Getting legal education from a fake news program is always dangerous, but a recent episode of the Stephen Colbert Show, here, nicely demonstrated trademark law. The clip illustrates what we have written before, that the term "Olympics", like "Super Bowl" and "March Madness" are trademarked, and attempts to use them in commercials or promotions, or to otherwise imply that a product or program is associated with one of these events, can lead a broadcaster into legal trouble and potential liability. The Colbert program shows Stephen discussing with his brother, a trademark lawyer, Stephen's ideas for associating his program with the Olympics and, when his brother consistently rejects the plans, Colbert tries to change the 5 ringed Olympic symbol to five interlocking triangles, and other symbols that are similar, and Colbert is told that each is likely to bring a lawsuit. Only when Colbert abandons the Olympic name, and the symbols, and comes up with a name - The Quadrennial Cold Weather Athletic Competition - that is the equivalent to the "Big Game" that many use when referencing the Super Bowl, was the brother satisfied that Colbert would not get successfully sued. Stations should take similar precautions when thinking about using these terms in their programs.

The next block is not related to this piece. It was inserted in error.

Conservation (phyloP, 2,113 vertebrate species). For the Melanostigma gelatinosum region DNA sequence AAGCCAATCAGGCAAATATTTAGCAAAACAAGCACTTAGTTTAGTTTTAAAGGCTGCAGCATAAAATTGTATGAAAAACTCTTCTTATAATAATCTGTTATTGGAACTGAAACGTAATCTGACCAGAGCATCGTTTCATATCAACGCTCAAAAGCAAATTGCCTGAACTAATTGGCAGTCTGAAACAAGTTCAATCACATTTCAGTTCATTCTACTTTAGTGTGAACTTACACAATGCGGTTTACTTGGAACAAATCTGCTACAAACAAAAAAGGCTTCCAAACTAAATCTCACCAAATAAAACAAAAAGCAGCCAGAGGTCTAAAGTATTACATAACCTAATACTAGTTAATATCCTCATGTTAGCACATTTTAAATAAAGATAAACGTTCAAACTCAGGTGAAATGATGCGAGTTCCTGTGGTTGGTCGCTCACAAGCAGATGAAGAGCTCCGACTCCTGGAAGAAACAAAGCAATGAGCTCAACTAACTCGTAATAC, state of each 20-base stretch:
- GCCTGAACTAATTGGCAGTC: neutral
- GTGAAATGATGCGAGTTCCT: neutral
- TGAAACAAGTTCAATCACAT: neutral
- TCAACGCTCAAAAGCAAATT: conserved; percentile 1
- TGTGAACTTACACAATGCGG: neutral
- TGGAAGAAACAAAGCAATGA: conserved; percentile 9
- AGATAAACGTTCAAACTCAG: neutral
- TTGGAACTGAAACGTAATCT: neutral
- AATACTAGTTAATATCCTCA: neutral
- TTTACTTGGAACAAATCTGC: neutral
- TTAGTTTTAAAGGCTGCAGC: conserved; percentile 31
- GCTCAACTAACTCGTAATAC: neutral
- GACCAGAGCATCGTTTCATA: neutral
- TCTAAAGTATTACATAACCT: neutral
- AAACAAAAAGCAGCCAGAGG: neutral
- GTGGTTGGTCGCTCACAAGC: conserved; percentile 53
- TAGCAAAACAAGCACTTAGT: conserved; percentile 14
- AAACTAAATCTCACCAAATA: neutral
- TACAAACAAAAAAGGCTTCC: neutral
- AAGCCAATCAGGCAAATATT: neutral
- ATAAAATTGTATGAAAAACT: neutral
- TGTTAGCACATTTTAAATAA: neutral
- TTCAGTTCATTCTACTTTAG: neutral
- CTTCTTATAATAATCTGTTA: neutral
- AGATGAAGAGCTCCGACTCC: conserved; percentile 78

Using the trademarked word or phrase in news reports about the event, or in other commentary, is in many cases just fine. But trying to imply an endorsement or connection to the event for which true sponsors pay "big bucks", can get you into trouble, as explained by Mr. Colbert. Thus, just as we looked to Colbert for examples of how music licensing works, and on when a candidate becomes legally qualified, he illustrated another legal concept. When will we next look to Mr. Colbert for an explanation of the law? Stay tuned.